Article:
No choppy seas in race to Mexico
By DAVE ELLIS Sailing
Published May 16, 2007
The 39th edition of the race from St. Petersburg Yacht Club to Yucatan Peninsula's Isla Mujeres was a mostly smooth-seas adventure for the 456-mile journey.
Fred Bickley, on last year's winner Mango Latitudes, reported that they had a "mutiny' aboard. It seems that among the crew was son Freddie and his bride-to-be's wedding gown. The wedding was to be on the Mexican island and the groom and dress really had to be there. So they elected to motor until the breeze picked up halfway across. They made it to the church on time.
First to finish to the island was the longest and fastest-rated boat of the fleet, Robert Walker's Macgregor 72 Enigma hailing from Key West. Their handicap rating, however, dropped them in the standings.
Finishing a little over two hours later, Renegade, Tom Slade's Santa Cruz 52 from Ponte Vedra, saved her time to win the spinnaker class
The nonspinnaker winner was Malcolm Smith of Ormond Beach on his Lafitte 44 Twilight. They recorded the event's best finish time after handicaps were applied.
The True Cruising fleet was divided into three divisions. Mi Vida Loca, the Beneteau 40 sailed by Mike Boom, one of the race organizers, finished well ahead of TC-A fleet. TC-B was led by Ted Riley of St. Petersburg on the Pearson 424 Bel Esprit II, while the TC-C winner was Mike Noble of Madeira Beach on Nobility, his Morgan 41 Out-Islander. Their corrected time was second in the fleet.
In the multihull class Otis Tavlin's Condor 40 Thunderbird had a rudder problem. Bob Webster's Catana 52 Minnow towed him all the way across the Gulf, making it in time for the parties. That left Rick Short of St. Petersburg's Vitamin Sea, a Voyage 43, the winner.
The event's tradition of doing something for the inhabitants of this idyllic island continues. This year Larry Wissing and Mike Boom implemented a boat poster coloring contest among the island's 600 elementary school students. The winner's creation was reproduced on the back of the official T-shirt. Almost all of the three elementary schools' students were given rides around the island.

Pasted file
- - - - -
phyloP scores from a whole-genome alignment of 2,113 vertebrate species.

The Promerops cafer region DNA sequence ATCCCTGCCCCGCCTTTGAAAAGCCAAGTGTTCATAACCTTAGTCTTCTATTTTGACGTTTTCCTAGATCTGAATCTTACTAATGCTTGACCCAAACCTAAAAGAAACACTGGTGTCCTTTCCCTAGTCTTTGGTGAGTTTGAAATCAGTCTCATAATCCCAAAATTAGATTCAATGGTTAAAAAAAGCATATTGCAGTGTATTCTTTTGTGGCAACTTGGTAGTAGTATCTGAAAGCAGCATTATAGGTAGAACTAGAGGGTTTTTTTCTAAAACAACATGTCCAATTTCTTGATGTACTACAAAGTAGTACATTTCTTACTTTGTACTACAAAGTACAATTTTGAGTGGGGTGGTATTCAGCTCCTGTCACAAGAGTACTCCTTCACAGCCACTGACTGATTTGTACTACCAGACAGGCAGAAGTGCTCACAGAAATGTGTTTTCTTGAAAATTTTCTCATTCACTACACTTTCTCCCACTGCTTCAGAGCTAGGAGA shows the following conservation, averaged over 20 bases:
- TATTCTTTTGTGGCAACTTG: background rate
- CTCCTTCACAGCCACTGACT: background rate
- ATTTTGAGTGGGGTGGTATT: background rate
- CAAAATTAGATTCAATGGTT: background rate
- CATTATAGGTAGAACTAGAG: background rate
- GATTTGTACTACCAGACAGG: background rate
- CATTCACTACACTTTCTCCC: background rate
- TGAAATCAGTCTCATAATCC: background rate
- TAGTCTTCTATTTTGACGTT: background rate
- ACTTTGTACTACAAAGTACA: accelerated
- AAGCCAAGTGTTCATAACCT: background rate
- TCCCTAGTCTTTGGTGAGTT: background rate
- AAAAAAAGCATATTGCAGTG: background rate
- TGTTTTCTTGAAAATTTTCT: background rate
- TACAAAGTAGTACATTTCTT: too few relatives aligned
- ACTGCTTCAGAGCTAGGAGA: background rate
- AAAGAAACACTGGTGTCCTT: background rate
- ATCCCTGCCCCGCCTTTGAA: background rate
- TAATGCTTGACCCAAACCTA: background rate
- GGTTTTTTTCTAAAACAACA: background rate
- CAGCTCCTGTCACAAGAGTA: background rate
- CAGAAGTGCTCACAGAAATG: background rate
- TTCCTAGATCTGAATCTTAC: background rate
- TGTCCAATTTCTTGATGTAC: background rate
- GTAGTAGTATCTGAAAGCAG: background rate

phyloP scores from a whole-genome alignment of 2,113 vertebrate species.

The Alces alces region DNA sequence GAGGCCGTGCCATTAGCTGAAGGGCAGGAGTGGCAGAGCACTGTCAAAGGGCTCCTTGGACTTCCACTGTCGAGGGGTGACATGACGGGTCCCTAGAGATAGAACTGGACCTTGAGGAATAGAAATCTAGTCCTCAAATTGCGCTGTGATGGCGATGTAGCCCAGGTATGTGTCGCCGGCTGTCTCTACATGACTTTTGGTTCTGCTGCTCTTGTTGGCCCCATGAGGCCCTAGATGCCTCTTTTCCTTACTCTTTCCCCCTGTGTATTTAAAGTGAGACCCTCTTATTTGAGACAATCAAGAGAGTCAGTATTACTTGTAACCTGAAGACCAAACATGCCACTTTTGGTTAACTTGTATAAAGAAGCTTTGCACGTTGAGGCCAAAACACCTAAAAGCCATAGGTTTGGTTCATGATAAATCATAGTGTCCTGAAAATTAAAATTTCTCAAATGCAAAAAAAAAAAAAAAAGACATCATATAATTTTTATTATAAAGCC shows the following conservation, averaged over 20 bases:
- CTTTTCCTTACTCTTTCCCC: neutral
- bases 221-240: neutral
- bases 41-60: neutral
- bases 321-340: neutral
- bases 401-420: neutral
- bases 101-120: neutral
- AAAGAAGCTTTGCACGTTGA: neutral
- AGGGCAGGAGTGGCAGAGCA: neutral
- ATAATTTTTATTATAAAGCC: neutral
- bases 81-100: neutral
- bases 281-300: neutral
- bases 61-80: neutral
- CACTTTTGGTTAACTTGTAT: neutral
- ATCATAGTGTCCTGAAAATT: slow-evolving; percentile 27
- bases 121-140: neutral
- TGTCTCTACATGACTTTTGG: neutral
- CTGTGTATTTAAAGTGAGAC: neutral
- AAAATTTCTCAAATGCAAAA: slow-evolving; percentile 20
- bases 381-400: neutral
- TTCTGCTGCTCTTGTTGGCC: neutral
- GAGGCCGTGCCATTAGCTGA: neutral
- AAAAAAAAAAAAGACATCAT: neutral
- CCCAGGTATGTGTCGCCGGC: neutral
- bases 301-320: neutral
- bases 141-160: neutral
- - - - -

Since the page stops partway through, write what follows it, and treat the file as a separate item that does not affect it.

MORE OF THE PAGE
For many boats the delivery back to their port was rough and windy. The end of that wet, lumpy sail was made more enjoyable by the cooperation of officials when re-entering the states. Homeland Security had preregistered those boats that chose to do so before departing. Upon arriving back at any U.S. port, a phone call with the boat's assigned number was all it took to clear customs.
For full results and the track of each boat across the Gulf, visit mexicorace.com.
Twenty boats already are registered for the 40th edition of the race. Entries will be limited to 50, the harbor's capacity.
HIGH SCHOOL SAILING: Sarasota's Pineview High placed fourth and Tampa's Plant High fifth in the National High School Double-handed Championship in Long Beach, Calif. Twenty schools competed. The Pineview skippers were Zeke Horowitz and Justin Doane. The Plant skippers were Robert Vann and Ian Heausler. Crews were Michael Gallagher, Mackie Spencer, Andrew Lorenzen, Taylor Vann and Trey Lehan. Complete results at ussclb.org.
- A regatta at St. Petersburg Sailing Center qualified Plant and Lakewood for the National Team Racing Championship in New Orleans the end of the month. Only 12 teams qualify nationally. Lakewood's sailors include Mateo Vargas, Chris Gardiner, Andrew Jones, Margaret Jones and Kyle Sowers.
ANTIGUA SAILING WEEK: Robert and Darlene Hill, who usually sail out of Davis Island YC, raced a 51-foot catamaran competing in the Cruising Multihull class. They won all five races in the event. Crew was local sailors Neil Harvey, George Smith, Loren Potts, Jamey Rabbit and Bob Glaser. After racing, the boat departed for the Azores on the way to the America's Cup venue in Spain.